Seismic Testing Permits Must Be Denied

Seismic Testing Permits Must Be Denied

PRESS RELEASE

Date:       December 5, 2018
From:       South Carolina Small Business Chamber of Commerce
Subject:   Seismic Testing Permits Must Be Denied
Contact:   Frank Knapp Jr., President/CEO, 803-252-5733 (w), 803-600-6874 (c),
fknapp@scsbc.org
On January 6, 2016, the Bureau of Ocean Energy Management (BOEM) denied permits to companies wanting to explore for oil in the Atlantic using the old, destructive technology called seismic testing. This technology requires vessels to pull an array of airguns that fire simultaneously every 10 seconds at the sea floor producing the loudest noise in the ocean in hopes of identifying potential pockets of oil.

Today, BOEM is reconsidering whether to reverse that 2016 decision. The Incidental Harassment Authorizations (IHAs) issued recently by the National Marine Fisheries Service ostensibly instruct seismic companies how to minimize the harm the airgun blasts cause to marine mammals.  (Fish and invertebrates, they don’t care about).  With these IHAs in hand, BOEM can move forward with approving seismic permits at any time.

However, the reasons BOEM gave in 2016 for denying the permits are still true today.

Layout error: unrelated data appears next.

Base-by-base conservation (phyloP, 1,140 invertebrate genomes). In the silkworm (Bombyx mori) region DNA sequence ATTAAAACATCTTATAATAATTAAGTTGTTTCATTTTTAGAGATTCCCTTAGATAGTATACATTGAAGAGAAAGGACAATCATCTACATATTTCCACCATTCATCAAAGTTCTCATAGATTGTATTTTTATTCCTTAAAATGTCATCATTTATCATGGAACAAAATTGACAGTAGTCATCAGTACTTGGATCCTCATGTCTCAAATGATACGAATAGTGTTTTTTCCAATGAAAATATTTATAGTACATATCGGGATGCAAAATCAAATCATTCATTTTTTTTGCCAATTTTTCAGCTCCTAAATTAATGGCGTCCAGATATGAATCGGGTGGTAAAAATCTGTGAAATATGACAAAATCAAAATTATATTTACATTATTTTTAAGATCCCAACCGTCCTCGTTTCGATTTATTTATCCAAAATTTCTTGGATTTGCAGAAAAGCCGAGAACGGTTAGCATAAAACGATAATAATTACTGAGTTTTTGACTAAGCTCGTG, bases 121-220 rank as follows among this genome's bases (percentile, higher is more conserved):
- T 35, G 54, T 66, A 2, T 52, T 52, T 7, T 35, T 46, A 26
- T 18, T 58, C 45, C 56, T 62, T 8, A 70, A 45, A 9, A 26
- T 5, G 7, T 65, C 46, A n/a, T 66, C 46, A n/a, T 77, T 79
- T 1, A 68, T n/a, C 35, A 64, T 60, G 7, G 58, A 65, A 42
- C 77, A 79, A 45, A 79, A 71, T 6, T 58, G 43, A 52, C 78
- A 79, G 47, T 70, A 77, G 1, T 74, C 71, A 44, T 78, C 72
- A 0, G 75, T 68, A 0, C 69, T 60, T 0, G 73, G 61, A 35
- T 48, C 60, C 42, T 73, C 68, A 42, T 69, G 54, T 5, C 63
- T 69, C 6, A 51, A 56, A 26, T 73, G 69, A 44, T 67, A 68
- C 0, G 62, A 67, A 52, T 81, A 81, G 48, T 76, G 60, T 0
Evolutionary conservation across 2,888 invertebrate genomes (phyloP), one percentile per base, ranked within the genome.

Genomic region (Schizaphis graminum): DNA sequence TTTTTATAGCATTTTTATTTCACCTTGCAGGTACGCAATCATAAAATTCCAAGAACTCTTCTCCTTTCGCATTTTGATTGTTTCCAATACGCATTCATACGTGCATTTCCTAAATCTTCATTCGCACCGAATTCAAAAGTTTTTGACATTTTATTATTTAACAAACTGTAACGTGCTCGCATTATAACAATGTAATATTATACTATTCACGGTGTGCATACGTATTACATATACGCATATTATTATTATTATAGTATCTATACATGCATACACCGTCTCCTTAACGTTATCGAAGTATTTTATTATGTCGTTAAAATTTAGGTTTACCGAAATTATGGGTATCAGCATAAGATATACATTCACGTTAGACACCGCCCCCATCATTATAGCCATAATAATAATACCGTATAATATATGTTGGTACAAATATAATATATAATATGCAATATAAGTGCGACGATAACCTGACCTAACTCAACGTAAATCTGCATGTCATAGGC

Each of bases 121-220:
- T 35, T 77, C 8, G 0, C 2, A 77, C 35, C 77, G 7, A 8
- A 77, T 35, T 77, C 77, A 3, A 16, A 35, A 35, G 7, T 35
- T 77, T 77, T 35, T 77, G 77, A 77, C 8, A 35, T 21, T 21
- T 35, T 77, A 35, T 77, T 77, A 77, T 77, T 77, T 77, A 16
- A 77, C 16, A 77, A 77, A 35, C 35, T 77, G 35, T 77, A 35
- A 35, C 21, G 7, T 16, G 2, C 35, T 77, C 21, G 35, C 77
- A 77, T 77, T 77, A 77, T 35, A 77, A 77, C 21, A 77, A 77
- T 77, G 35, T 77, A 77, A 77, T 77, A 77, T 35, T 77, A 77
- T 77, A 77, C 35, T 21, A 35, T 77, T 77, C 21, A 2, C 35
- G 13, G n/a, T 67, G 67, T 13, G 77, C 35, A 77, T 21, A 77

-The Atlantic Program Area is not offered for leasing considerations for the next five years in the existing Outer Continental Shelf Oil and Gas Leasing Program (OCSOGLP). (Only a new five year offshore leasing plan can change this. Such a plan will not be approved until possibly some time in 2019.)

-The potential risk to marine life from seismic surveys is not appropriate given that the Mid and South Atlantic is not included in the existing OCSOGLP.

-There is the possibility that seismic survey information would not be used if the Atlantic is not offered for future oil and gas leasing.

-Any data from seismic surveys may become outdated if leasing is far in the future.

-The development of lower impact survey technology is more likely to be available before future geophysical and geological information would be needed if the Atlantic Program Area should be included in a future five-year plan.

If the decision by BOEM is to be one based on facts, science and logic; it must use the same reasons from 2016 to deny the seismic permits today.